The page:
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Roberts Replies Again

January 19, 2004

The point  Mr. Boudreaux is that comparative advantage depends on the differing internal opportunity costs of producing tradable goods.  Those ratios depend on factor endowments.  If the factors can leave, they do not specialize within the country where they have comparative advantage.  They can move abroad where there is absolute advantage.

Don Lloyd is confused about the purpose of Ricardo's example.  Perhaps my reply above to Mr. Boudreaux will be of help. The absolute advantage today is cheap Asian labor which exists in such excess supply that its price cannot be rapidly bid up. There is a difference between trade between countries based on capitalists allocating factors of production to where their respective countries have comparative advantage and the different case of a country's capitalists producing for their domestic markets offshore, as Mr. Lloyd comes close to realizing.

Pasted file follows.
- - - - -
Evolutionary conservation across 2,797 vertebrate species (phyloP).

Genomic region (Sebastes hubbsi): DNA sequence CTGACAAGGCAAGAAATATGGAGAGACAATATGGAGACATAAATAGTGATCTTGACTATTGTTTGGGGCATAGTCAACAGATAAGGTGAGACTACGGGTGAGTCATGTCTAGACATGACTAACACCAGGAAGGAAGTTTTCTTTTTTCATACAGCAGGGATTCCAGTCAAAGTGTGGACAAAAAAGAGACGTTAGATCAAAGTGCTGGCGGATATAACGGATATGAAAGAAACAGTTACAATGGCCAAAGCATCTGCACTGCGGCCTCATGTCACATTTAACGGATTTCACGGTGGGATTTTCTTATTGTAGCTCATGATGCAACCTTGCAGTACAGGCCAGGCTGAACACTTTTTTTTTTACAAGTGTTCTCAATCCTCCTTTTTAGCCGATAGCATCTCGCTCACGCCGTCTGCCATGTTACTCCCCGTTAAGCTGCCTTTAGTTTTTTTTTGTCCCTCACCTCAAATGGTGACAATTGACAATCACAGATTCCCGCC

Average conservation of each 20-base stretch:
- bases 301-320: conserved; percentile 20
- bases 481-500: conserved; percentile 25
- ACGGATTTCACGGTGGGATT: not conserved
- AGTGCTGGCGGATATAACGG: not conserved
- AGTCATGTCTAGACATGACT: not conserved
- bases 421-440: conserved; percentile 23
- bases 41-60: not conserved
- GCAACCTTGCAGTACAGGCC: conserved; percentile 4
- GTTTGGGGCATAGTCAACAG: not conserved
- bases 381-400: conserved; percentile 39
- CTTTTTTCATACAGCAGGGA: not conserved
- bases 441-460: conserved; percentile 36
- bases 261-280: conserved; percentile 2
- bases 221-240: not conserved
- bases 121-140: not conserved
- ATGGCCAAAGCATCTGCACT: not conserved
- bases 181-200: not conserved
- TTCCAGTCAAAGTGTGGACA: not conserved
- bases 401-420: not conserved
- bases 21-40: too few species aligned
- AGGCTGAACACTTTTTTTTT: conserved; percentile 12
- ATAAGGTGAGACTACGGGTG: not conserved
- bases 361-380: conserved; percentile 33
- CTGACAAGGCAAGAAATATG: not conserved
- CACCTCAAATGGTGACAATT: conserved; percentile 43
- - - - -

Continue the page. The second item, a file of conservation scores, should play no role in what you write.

Mr. Palkovsky would benefit from comparing two kinds of capital mobility.  One goes abroad to produce for markets there.  The other goes abroad to use cheap labor there to produce for its home markets.  Offshore production is a new form of capital mobility, one with definite implications for the domestic labor force.

Mr. Boyer: International income redistribution might be a product of free trade, but it is not the product of the CASE FOR FREE TRADE.  The case for free trade is not, and has never been, that it increases world welfare at the expense of individual countries. We do still live in countries.  To be indifferent to one's country's fate is to place oneself outside the community and its interests, a difficult position from which to debate.

 

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